But that’s “masculine” in Friesland, apparently.
A further indication of Frisian wackiness is waddenlopen, a sport which involves hiking knee-deep through the muck of North Sea tidal flats. This is supposed to be fun. While it was interesting at times, cutting your feet up on broken mussel shells does not fit my traditional definition of “fun”. (We were promised that we would see seals, and I might have seen one, although it simply might have been a huge whale turd.)
The villages in Friesland are very charming, and Dokkum was among the most charming. When looking for a place to eat, we found a small Italian place in the village center. I didn’t want to go in at first, but it was the only place with unreserved seats on a Saturday night.
The menu was actually pretty promising, and more telling, they didn’t bat an eye when we ordered pizzas and pasta as appetizers, and meat and fish as main courses. A buddy in our group was half-Italian, and we nodded to each other in agreement as we tried the pizzas (not too salty, and decent crust), the pasta (nice red sauce, clearly home-made, and the veal (simply delicious). He declared outright “this is the best Italian meal I’ve had in the Netherlands, no in Europe outside of Italy”.
“Not that it’s up against any stiff competition,” I quipped.
“Seriously,” he replied. “I bet there’s a paisan working back there. I’d guarantee it.”
Sure enough, we looked past the bar to the kitchen just as the doors swung open. For a fraction of a second, we saw the portly, dusky fellow with a bushy black mustache so huge you could hide in it. When the 5’11” blonde waitress came back, we asked her if the chef was Italian. She nodded happily, yes, her dad was Italian.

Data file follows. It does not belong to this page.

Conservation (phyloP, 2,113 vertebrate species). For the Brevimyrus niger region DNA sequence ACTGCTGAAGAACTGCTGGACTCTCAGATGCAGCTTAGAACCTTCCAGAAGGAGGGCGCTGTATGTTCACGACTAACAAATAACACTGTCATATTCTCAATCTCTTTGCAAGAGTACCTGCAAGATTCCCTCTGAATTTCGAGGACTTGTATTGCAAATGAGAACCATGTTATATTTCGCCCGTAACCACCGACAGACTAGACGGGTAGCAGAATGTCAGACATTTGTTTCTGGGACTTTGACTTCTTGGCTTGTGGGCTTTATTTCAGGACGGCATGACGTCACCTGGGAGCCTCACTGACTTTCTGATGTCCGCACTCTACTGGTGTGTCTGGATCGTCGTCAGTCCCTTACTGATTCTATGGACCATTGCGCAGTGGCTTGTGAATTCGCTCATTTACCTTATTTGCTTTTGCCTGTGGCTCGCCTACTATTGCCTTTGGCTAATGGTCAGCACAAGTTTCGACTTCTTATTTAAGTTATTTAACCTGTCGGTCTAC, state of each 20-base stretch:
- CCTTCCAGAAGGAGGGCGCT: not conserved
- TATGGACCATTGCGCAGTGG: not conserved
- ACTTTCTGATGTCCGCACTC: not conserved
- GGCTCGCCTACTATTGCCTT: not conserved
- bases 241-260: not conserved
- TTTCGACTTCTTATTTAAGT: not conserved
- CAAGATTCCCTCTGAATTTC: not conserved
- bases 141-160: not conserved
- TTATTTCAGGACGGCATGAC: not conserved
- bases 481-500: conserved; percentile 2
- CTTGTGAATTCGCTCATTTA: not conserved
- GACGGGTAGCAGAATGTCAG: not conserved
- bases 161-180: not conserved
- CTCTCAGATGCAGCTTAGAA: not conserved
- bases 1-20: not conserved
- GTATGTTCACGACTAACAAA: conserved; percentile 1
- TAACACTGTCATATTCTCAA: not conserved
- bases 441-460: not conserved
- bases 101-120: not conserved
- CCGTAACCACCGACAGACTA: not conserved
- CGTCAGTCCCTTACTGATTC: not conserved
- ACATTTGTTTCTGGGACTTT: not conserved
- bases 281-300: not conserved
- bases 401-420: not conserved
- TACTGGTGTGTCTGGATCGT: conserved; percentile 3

Yes, she nodded again happily. Her Mom, the hostess came out. She was easily 6’2″, with that even, brown sunbed tan and subsequent dried-out skin typical of many middle-aged Dutch women. Her hostess attire was capped off with pink lip gloss and the perennial bottle-blond locks piled up on top of her giant noggin.
After we finished dinner, her hubby the chef came out to receive our kudos – he was a full foot-and-a-half shorter than his ball-and-chain. The story was one I’d heard a gazillion times before:
Northern European girl goes to Mediterranean with family on vacation, and has Summer romance with smooth talking, sawed-off local boy. The story usually ends when the girl suffers heart break after her Summer crush chooses for his local sweetheart with the ample hips and a mustache of her own. This guy chose otherwise, and hit the lottery by banishing himself to the backwater of Friesland to run a real Italian restaurant.
And they lived happily every after.
Amsterdam – Get Your Black On
The place was called Mappa. Mappa is right across the street (alley, whatever) from the Nes Theater where last week we went to see Lewis Black.
Now, I did not have high expectations of this place. It was definitely “trendy”: any man over 35 was shaved bald and wore funky eyeglasses, or had long hair (thick with gel) and had girlfriend half his age.
And there were loads of people dressed in black. Loads of them.
We took my girlfriend’s parents there. Her folks were all set to order a pizza, so imagine their surprise when there was not one pizza on the menu. They were so disoriented, I almost felt bad for them. Forced to expand their horizons, they took the chef’s special, which included decent cuts of beef cooked rare and juicy, served with grilled white asparagus and roasted potatoes garnished with fried garlic and other herbs. My girlfriend had outstanding veggie lasagna, and I had pasta shells stuffed with scampi and garlic.
In a word: awesome. I’ll never be able to beat that in Amsterdam unless I order a pizza al funghi speziali at a coffee shop.